Is It Biscuit Tin-able?

Pro_HartLook, I don’t know anything about Art, but I do know what I like. And I like biscuits, especially ones that come in fancy tins. Flash bicky tins have been with us for more than a century. Often they simply depict the brand’s name or perhaps a litho’d portrait of the Royals or a random dignitary (there is more than one Winston Churchill tin out in the world). I am here to argue that the great biscuit tins come with a lid that reproduces great art. It’s a marriage baked in heaven.

NV_Biscuitfabriek 1950
Although I am very impressed with this embossed reproduction (above) of the detail from Rembrandt’s The Night Watch (1950s for NV Biscuitfabriek), I favour something more toned down like this Louis Garin tin (below) from Bicuiterie St Michel (also 1950s).

St Michel_1950s
Arnott’s Bicuits Limited has had plenty of Australia artists on its tins like Maynard Waters, Brian Baigent and Pro Hart (top of this post) especially during the 1970s and ‘80s. I believe now is the time for them to get contempo and cook up an appealing matrix of rising dough and social media. For example, how about slapping the annual Archibald prize winner on a tin?

Archibald

Even though we’re not telepathically linked, somehow, I can hear you putting the question: Do we necessarily want to see Nigel Milsom’s 2015 Archibald winning portrait of barrister Charles Waterstreet gracing the top of a special edition Assorted Creams tin, Phil? I mean it’s rather foreboding an image–it’s not exactly biscuit tin-able, is it?

Well, if there’s anything I have learnt from the BBC’s Fake or Fortune, it’s that in Art and Cultural circles, it is no rare thing for a group of people, who regard themselves as experts, to gather about a table in a room, in closed session and pronounce the authenticity, or excellence, or award-worthiness, of a cultural artifact.

So what I’m saying is this: if, in future, an Arnott’s Biscuit Tin Art Selection Committee deems any painting to be biscuit tin-able, then by the expert power invested in them by themselves, biscuit tin-able that artwork shall be.

Even if we don’t like it, Art will be the winner and we can always push down any negative feelings with a delicious mouthful of Arnott’s Monte Carlos.

Monte Carlos

Film Review: Calvary (2014)

Calvary

2014/UK-Ireland/101 minutes

Father James Lavelle is the priest of a small town in County Sligo. One day while taking confession, a man tells Lavelle of how he was raped by a priest numerous times from the age of 11. The Father’s attempts to deal with him are futile because the man isn’t looking for absolution from his sins, rather he is there to make a statement. No one cared about his plight during his childhood or since. He was ignored by the Church. Since the priest who committed the sex crimes has died, the man believes the only way to bring attention to his sufferings is by killing another priest, in particular, a good priest like Father Lavelle. He tells Lavelle he has a week to get his affairs in order. He intends to carry out the execution the next Sunday.

From this point, the story counts down until the confrontation. At first, Lavelle thinks he might know the man from his voice, but as the days pass he becomes less certain. He reports the threat to the police. He worries about what will happen and imagines how he might talk the man out his plan when they meet face to face. The audience is left to sort through the potential suspects of this future murder. We become acquainted with the townsfolk and are given a profusion of clues and red herrings. The parishioners are an unsettled group. Almost everyone has an axe to grind. The town’s atheist doctor (Aidan Gillen) delights in poking at the Father with a metaphorical stick, but none of the believers seems to care too much for the Catholic Church, either.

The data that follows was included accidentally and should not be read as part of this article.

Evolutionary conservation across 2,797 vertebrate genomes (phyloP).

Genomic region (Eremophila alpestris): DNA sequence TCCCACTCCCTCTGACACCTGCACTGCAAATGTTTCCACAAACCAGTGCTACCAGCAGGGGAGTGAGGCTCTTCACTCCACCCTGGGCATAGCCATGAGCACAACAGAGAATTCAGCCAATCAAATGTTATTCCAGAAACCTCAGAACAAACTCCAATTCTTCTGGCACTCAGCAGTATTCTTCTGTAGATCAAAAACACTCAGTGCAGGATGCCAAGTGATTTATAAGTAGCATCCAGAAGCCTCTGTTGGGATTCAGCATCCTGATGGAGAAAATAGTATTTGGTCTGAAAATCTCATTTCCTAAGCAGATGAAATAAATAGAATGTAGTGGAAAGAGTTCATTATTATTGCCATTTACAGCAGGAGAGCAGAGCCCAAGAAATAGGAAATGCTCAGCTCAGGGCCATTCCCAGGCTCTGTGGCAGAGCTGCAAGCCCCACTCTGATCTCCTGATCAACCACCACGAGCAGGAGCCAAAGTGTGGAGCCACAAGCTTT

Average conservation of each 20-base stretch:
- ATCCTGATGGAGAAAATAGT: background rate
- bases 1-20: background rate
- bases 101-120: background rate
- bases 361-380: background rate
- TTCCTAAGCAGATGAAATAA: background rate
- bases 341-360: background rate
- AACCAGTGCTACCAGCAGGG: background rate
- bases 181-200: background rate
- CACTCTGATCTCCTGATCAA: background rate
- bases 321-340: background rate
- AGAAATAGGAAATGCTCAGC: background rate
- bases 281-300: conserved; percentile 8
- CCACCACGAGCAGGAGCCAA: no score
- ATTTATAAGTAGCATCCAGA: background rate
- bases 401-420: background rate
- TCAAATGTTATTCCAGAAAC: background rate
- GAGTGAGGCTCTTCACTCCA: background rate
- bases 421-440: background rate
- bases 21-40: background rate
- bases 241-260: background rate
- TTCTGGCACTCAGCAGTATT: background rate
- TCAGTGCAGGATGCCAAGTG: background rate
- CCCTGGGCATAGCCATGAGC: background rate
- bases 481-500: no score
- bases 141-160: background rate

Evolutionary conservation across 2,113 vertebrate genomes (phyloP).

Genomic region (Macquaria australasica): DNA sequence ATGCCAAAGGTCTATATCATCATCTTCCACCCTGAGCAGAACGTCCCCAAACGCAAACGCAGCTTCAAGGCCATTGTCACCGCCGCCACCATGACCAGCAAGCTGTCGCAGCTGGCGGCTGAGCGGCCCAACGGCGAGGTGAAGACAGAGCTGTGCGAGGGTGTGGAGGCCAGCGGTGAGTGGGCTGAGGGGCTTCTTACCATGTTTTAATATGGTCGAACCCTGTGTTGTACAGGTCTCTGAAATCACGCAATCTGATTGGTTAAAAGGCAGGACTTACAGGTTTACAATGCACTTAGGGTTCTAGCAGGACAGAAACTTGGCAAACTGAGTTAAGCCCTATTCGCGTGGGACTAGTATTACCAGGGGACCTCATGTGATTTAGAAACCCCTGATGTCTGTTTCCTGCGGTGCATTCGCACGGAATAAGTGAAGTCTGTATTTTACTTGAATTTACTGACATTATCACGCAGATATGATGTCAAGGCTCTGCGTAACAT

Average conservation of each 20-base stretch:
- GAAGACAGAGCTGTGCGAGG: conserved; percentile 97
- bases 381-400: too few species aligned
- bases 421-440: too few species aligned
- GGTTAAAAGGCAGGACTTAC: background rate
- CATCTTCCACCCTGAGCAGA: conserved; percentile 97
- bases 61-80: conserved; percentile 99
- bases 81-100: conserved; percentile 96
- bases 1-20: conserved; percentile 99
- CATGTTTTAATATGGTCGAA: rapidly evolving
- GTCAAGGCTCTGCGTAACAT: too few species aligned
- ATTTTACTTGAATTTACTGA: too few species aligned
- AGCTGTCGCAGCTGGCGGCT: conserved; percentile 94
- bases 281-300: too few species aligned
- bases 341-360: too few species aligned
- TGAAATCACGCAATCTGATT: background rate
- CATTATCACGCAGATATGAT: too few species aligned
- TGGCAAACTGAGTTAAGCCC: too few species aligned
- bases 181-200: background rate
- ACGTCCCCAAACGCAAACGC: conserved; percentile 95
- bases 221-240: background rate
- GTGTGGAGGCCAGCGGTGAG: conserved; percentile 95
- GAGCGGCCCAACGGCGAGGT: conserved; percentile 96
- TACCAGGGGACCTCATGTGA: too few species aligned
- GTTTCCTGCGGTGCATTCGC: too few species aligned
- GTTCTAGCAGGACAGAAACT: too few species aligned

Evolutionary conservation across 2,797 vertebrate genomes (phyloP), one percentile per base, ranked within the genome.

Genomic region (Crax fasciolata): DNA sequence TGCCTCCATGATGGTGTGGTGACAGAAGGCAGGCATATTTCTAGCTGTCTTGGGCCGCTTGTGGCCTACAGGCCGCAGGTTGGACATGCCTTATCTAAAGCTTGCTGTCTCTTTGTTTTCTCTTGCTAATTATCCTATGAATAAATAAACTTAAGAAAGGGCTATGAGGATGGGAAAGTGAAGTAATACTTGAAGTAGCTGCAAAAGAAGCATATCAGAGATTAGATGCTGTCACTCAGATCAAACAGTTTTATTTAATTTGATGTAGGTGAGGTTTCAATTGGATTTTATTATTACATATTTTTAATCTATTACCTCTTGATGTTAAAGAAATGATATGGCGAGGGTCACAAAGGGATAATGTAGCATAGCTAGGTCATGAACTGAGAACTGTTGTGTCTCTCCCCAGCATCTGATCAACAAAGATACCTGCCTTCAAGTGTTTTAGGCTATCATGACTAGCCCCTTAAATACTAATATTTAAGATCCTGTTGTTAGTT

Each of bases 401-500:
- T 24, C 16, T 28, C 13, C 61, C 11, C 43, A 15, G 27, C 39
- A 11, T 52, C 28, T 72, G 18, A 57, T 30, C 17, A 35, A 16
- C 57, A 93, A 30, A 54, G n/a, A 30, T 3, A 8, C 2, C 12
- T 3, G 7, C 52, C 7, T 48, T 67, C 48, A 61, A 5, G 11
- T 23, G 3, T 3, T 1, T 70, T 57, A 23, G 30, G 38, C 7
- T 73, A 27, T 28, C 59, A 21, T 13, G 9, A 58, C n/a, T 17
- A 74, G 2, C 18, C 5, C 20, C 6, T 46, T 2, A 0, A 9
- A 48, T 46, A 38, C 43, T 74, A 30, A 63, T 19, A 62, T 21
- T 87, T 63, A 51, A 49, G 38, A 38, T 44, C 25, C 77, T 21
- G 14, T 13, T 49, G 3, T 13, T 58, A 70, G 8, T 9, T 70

CALVARY is director John Michael McDonagh take on the state of contemporary Ireland. It is an impassioned film that attempts to portray the depth of disillusionment with the Catholic Church after the numerous investigations into child sexual abuse crimes by priests and nuns. The transferring of known abusers to new parishes, and the years of denials of wrongdoing, has substantially damaged the public’s trust in the formerly revered institution. In the movie, it seems all the townspeople have negative things to say to Lavelle; to them, he is the representative of an organisation that has not yet answered for its sins. Does the Church have any moral authority of any kind, anymore? This is the big question that Lavelle struggles with as Sunday approaches. McDonagh’s last feature was the critical hit, THE GUARD. It also had things to say about Ireland, but it used comedy and satire to make its points. CALVARY is different in that it’s a drama with comedic moments. It is an angrier film, that exists to deliver a stinging rebuke to the Church and its attempts to silence the victims of clerical sexual abuse of children. The other institutions of the land don’t escape McDonagh’s attentions, either.

Brendan Gleeson is powerful as Father Levelle. He plays a good man who thinks he can make a difference to the world. He has come by this idea through the hard knocks of his former life. The rest of the cast is also top notch. The excellent cinematography reveals the wild beauty of the landscape that serves as the main release from the tension of the story. Although the script loses some steam towards the end, McDonagh has crafted a serious film that packs a hefty emotional punch. (3.5/5)

This review was also published in AccessReel.com

Content Sponge #8

In which I briefly review the telly what I watched this year so far, on various platforms. In this edition: Deutschland 83, The Honourable Woman, Agent Carter, The Fades, Love, Jack Irish and Fake or Fortune.